The important point about a recession is for the government not to interfere, not to inflate, not to regulate, and to allow the recession to work its curative way as quickly as possible. Interfering with the recession, either by inflating or regulating, can only prolong the recession and make it worse, as in the 1930s. And yet the pundits, the economists of all schools, the politicians of both parties, rush heedless into the agreed-upon policies of: Inflate, and Regulate.
That is the main point of books like Meltdown, by Thomas Woods, which examines the 2008 crash, and The Forgotten Man, by Amity Shlaes, which examines the Great Depression of the 1930s. In addition, the “forgotten depression” of 1921 shows us by contrast what happens when government refrains from interfering. In that stock market crash, President Warren G. Harding refrained from interfering, and let the market correct itself, which happened within a few months. Calvin Coolidge continued the non-interference policies through the 1920s. And it wasn’t that naturally growing successful market that led to the 1929 crash: that was government interference. That crash was actually caused by federal easy money policy (exaggeratedly low interest rates). And the crash didn’t cause the Great Depression. The stock market was well on its way to correcting itself in a quarter year—until the Fed interfered with suddenly tight money. And then Hoover, followed by Roosevelt, tinkered with the market one way after another, keeping the market from returning to prosperity for more than a decade.

In 2012, economist John B. Taylor gave the Manhattan Institute’s Eighth Annual Hayek lecture, “The Policy Is the Problem.” In that lecture he does two things: he defines economic freedom, and then lists the known principles.

What I mean [by economic freedom] is the situation where individuals, families decide what to buy, what to produce—they decide where they will work, they decide how they're going to help other people. But they do this within a framework. It's kind of the American vision, if you like. And that framework involves five things: 1) predictable policy, 2) rule of law, 3) a reliance on markets, which generates 4) good incentives, and 5) a limited role of government.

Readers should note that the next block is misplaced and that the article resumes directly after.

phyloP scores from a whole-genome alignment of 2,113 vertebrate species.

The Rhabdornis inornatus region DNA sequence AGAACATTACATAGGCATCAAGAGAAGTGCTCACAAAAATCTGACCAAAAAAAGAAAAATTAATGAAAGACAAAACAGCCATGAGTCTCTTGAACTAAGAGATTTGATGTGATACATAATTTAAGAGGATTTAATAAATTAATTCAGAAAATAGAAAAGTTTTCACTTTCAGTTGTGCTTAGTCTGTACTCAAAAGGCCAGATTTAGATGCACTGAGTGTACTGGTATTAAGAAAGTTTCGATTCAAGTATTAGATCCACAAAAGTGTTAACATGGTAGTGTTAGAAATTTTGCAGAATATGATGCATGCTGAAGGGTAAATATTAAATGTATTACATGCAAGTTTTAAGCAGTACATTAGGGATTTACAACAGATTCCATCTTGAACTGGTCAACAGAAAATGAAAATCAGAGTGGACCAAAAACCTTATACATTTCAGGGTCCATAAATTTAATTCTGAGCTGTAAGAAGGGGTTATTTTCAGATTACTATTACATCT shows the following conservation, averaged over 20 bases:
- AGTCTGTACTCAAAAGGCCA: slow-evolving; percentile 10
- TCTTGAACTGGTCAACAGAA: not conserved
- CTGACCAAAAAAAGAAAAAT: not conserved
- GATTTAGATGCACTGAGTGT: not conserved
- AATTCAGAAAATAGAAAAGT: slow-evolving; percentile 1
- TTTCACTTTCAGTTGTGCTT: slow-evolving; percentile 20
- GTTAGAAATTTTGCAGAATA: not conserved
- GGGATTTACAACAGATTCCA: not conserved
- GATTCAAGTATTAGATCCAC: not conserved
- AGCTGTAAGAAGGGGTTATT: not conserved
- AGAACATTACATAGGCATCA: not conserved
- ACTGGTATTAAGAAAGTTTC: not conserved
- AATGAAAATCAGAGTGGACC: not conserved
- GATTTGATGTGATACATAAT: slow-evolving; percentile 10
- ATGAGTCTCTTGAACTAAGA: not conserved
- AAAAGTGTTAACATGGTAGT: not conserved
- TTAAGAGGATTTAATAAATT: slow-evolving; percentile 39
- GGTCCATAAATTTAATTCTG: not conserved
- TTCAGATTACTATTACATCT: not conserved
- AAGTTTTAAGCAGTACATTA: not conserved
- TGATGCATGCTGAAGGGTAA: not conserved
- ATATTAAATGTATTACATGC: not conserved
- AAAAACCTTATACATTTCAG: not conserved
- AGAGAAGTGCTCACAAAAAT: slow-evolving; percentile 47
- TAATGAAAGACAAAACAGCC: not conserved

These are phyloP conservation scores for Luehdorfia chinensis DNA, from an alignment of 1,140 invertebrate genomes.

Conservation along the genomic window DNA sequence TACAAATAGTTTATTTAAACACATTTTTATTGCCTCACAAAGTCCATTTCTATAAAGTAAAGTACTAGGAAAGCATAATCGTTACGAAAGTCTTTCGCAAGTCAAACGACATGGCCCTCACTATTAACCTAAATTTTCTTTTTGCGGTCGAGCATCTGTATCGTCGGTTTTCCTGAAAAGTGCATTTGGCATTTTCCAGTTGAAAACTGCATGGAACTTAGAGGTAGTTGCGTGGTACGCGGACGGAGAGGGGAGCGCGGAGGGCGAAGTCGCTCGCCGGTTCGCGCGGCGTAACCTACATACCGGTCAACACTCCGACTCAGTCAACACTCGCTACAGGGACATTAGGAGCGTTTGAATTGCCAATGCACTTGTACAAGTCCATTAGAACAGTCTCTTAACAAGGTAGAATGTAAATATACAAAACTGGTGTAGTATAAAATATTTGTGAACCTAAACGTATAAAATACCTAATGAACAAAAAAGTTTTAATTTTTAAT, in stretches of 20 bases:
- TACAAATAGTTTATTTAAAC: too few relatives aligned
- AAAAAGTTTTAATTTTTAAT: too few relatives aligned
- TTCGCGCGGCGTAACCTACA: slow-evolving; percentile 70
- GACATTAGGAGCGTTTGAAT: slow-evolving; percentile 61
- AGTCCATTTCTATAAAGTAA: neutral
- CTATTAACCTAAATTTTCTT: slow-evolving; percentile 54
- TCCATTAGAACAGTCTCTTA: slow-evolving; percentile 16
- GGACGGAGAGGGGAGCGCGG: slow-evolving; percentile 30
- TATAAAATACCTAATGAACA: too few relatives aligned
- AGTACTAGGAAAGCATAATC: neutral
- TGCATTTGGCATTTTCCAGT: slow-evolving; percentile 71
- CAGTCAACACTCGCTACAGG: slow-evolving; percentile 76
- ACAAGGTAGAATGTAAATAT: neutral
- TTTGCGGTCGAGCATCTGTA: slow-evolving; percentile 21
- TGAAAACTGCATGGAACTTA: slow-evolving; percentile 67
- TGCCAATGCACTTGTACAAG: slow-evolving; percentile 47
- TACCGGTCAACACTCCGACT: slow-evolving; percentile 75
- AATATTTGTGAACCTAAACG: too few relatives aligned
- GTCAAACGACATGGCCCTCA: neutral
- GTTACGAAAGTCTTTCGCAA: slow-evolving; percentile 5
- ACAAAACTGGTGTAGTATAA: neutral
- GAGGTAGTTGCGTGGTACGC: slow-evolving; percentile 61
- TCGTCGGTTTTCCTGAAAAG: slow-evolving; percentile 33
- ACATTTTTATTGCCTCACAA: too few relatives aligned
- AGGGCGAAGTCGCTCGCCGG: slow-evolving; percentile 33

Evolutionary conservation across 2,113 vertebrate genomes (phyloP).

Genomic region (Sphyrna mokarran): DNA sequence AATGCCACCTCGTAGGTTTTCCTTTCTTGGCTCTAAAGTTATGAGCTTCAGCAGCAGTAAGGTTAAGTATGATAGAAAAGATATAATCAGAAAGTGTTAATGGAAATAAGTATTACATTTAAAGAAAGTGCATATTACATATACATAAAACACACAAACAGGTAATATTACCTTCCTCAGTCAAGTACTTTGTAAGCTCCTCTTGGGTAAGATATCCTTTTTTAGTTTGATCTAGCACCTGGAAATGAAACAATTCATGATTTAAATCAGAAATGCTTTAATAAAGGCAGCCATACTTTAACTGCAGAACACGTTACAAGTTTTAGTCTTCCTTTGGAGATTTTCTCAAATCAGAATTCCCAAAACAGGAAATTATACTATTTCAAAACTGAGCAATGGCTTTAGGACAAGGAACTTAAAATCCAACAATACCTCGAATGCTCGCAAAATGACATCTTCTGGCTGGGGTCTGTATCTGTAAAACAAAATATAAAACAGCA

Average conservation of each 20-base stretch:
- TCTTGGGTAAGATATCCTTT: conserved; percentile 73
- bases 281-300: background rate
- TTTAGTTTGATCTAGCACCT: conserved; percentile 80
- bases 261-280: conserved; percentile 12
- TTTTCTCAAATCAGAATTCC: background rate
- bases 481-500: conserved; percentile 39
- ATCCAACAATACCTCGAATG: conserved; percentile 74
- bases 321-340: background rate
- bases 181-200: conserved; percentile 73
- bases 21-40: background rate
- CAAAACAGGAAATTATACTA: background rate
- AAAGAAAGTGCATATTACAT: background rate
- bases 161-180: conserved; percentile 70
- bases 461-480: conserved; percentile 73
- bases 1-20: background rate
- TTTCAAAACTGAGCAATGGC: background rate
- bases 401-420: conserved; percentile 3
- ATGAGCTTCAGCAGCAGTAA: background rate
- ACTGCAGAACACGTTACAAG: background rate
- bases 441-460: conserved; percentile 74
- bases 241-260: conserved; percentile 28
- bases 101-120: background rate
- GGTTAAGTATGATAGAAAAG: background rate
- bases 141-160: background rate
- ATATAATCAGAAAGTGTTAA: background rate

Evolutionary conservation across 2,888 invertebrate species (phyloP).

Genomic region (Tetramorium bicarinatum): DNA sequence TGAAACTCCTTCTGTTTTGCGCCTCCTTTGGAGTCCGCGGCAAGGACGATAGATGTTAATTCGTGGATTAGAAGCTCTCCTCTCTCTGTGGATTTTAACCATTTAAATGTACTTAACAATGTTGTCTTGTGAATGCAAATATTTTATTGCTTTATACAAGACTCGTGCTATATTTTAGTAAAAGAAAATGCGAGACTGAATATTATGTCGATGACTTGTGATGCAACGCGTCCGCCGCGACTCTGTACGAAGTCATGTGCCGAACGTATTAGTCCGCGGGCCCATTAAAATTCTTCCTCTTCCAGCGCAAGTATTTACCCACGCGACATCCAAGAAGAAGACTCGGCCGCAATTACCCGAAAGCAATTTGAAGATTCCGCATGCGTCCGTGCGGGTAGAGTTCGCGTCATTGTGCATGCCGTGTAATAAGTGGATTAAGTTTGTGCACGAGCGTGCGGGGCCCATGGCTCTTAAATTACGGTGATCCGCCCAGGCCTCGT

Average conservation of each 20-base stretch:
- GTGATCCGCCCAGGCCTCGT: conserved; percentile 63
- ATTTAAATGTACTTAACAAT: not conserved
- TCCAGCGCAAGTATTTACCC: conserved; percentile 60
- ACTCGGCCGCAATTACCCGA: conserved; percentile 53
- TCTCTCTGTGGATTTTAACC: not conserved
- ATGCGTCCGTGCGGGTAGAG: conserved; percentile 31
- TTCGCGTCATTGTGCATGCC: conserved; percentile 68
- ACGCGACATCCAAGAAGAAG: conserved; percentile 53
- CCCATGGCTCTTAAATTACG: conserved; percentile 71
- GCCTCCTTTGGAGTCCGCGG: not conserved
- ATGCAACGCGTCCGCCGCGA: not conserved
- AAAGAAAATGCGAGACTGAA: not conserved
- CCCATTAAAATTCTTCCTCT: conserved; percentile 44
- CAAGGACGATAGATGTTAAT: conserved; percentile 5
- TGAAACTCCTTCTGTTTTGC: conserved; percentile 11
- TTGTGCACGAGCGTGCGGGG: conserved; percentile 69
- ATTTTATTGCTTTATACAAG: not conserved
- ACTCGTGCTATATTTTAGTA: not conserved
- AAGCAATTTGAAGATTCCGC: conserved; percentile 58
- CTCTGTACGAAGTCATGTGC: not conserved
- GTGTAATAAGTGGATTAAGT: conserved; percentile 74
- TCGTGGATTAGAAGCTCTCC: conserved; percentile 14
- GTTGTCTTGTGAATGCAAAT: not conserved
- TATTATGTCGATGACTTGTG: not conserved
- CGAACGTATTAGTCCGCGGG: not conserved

What we’re looking at this week, and forward, is the result of the Obama experiment in interference. Policy has been unpredictable—changing, added regulations, applied according to crony capitalism rather than predictable law. Markets have been viewed as a measure of unfairness—success means some unfairness to the bottom, rather than entrepreneurial energy. Regulations have been discouraging and the opposite of good incentives. And monetary policy has continued extraordinarily ow interest rates, leaving nowhere to go when a correction is needed.

Capital—literal as well as social respect from other countries—built up over the first couple of centuries has been spent in this socialist experiment under Obama. The market has no chance of returning to growth and prosperity until the interference stops.

As for Monday’s stock market drop, correction depends on whether this government tries to do something about it. They’re already doing enough harm. Could they do more? There seems to be no limit to the bad policies they will try.

The 2008 drop could have corrected quickly with restraint from government. The current Great Recession (sometimes referred to as the historically slowest recovery) is lasting because of government policy. So we’re already down. But I’m sure they could manage to cause us to drop from the current plateau to an even lower one.

Drops naturally correct; it’s a parabola. They naturally bounce back up if allowed to correct. But then there's the trampoline effect—if they interfere, they keep the bounce back up from happening.